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Robert Mangurian: Little Bo Peep has lost her sheep (1982) Part 1 of 202:02:54

After being introduced, Robert Mangurian presents a brief allegorical performance, in which he examines some cardboard, wood and metal architectural junk displayed next to the podium, eventually sweeping it offstage with a big broom. He proposes to discuss the inherently architectural, illustrating it with his own work and work by others. He also presents personal stories illuminating the relationship between art and architecture.

Mangurian argues that architecture is watered down by critique and publications. He introduces three concepts that changed architectural practice (1.) industrialized production, (2.) industrialized communication, (3) computing. These interests move architecture away from several thousand years of techniques of making, simple beauty fulfilling simple needs. Mangurian states he tries to express basic architectural values instead of looking for complicated architectural associations.

Mangurian introduces the three most important moments of a person using space: (1) the desire to locate one’s self, (2) the desire to orient one’s self toward people, (3) the desire to use the space. Mangurian strives to relate the body and self to formal organization. He talks about his strategy of blurring adjacencies by exploiting threshold conditions. Instead of spaces that hide, he tries to create spaces that pull the visitor in.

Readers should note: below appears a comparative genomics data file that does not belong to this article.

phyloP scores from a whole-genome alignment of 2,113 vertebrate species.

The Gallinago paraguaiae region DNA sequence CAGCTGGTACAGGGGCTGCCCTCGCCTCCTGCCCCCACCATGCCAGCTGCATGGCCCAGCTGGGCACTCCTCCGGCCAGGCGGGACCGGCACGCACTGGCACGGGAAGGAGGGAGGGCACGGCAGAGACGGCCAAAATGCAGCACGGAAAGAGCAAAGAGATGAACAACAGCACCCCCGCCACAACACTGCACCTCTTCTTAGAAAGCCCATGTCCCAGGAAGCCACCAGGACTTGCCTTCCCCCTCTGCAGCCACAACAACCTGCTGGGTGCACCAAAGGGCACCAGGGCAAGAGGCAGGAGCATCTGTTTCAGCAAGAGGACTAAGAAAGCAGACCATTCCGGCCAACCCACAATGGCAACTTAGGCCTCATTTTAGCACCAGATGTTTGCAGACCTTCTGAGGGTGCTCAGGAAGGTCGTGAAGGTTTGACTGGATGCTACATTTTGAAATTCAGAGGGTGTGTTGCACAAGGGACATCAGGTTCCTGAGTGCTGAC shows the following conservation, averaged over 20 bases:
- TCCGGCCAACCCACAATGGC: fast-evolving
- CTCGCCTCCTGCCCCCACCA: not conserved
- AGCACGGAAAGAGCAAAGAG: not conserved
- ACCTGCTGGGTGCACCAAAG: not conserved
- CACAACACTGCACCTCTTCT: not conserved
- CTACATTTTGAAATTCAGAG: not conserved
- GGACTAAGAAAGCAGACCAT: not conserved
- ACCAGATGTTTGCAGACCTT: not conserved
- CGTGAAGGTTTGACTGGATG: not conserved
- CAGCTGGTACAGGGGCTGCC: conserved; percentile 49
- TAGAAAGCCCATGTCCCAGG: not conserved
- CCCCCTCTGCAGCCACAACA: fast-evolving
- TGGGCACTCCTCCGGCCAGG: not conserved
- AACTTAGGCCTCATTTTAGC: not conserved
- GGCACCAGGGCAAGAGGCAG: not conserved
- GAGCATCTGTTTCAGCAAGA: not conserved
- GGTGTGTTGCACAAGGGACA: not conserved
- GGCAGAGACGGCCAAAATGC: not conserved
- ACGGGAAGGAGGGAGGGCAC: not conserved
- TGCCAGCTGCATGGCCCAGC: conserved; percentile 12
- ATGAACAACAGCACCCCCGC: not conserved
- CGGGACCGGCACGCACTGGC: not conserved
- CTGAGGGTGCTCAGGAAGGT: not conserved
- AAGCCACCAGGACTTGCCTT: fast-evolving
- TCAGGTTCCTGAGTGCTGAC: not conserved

Mangurian discusses buildings and objects that exemplify clarity in making and organization. He stresses the cultural associations of permanence that can be created by production technique. He also talks about apertures, and the responsibility of the architect to handle holes in a facade.

Citing Michelangelo’s Laurentian Library as an example, Mangurian discusses architecture as a coherent amalgamation of individual sculptures. He describes classical architecture as a search for elements that are inherently architectural.

Mangurian discusses more a school project and city hall project as they relate to issues of form, organization, materials and light. He discusses the South Side Settlement Community Center in Columbus, Ohio, in terms of alignment, textures, and geometry. This video ends abruptly, but continues in Part Two.

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